Electoral formula: That part of the electoral system dealing specifically with the translation of votes to seats.

Gerrymandering: The manipulation of district boundary lines in order to unfairly advantage or disadvantage a candidate or group. Typically used to create a district that is favorable to an incumbent or a series of districts that allow a particular group to receive more than it deserves based on its proportion of the vote.

Heterogeneous District: An electoral district in which, either by design or as a result of the operation of other criteria for boundary delimitation, the electorate contains substantial social, ethnic, religious or linguistic (language) diversity.

Homogeneous District: An electoral district in which, either by design or as a result of the operation of other criteria for boundary delimitation, the electorate contains substantial social, ethnic, religious or linguistic uniformity. For example, a district in which most of the voters are Spanish-speaking, or Catholic, or African-American, or very wealthy.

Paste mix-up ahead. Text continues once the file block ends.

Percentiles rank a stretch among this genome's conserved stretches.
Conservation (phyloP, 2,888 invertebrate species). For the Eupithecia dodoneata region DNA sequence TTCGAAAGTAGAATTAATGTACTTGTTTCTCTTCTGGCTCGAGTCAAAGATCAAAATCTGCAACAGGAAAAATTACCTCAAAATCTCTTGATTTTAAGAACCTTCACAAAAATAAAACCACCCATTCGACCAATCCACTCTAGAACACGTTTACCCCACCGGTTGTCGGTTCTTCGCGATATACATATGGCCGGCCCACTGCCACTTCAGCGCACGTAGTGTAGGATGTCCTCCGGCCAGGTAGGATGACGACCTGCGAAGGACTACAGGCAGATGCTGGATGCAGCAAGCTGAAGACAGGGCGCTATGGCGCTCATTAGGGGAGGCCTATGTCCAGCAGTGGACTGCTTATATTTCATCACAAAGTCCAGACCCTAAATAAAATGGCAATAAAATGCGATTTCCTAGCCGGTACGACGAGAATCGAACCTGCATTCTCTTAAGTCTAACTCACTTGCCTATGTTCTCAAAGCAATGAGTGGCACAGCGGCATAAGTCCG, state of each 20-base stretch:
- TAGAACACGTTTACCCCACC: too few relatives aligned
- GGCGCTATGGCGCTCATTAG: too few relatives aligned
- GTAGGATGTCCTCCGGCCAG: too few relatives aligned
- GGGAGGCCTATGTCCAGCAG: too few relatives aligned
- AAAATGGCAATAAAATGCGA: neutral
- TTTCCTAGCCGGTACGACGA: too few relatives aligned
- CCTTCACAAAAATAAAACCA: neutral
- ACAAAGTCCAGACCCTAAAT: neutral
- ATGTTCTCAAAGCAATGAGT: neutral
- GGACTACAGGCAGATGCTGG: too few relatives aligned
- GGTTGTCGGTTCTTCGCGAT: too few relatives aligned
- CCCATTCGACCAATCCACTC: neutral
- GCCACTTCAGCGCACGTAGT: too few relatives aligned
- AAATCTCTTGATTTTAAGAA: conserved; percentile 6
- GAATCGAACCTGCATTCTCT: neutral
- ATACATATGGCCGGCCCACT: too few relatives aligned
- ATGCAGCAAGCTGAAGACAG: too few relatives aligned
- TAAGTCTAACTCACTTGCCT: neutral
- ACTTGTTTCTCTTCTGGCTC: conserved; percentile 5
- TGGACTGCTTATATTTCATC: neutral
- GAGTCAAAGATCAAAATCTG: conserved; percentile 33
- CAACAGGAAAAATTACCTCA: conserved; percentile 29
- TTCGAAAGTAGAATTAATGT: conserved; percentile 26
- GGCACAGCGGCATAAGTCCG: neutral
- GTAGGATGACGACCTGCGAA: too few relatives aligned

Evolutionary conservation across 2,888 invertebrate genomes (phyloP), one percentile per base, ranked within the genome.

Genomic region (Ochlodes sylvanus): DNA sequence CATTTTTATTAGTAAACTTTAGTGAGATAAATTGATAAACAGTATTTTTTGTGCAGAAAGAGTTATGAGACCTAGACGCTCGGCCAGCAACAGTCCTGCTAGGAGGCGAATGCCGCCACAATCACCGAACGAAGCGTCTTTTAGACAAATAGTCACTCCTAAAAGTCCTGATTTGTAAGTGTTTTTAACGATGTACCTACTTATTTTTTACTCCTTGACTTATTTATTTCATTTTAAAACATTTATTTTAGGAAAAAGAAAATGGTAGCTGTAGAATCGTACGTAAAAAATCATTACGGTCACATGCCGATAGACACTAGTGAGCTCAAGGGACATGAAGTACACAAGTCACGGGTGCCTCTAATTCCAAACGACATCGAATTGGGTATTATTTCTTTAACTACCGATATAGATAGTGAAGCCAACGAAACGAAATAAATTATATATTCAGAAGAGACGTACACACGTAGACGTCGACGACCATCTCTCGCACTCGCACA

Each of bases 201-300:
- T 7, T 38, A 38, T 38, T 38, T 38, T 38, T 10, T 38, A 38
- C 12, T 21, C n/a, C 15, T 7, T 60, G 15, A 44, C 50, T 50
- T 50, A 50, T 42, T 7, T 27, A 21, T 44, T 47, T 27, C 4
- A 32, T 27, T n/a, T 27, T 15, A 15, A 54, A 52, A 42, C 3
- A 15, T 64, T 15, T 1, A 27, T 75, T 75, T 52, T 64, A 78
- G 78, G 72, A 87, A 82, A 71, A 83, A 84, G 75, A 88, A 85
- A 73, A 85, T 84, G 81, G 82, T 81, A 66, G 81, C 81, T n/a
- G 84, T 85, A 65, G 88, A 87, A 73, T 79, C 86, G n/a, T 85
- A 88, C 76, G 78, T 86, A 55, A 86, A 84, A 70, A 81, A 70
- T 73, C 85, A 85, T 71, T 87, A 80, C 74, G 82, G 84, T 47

Instant run-off voting: A majority voting system used in single-member district systems. Voters mark their preferences on the ballot by putting a 1 next to their first choice and a 2 next to their second choice. A candidate who gets more than 50 percent of the first choice vote is declared the winner. Otherwise the weakest candidate is eliminated and their votes given to the voters’ second choices. This reallocation process continues until one candidate receives a majority of votes.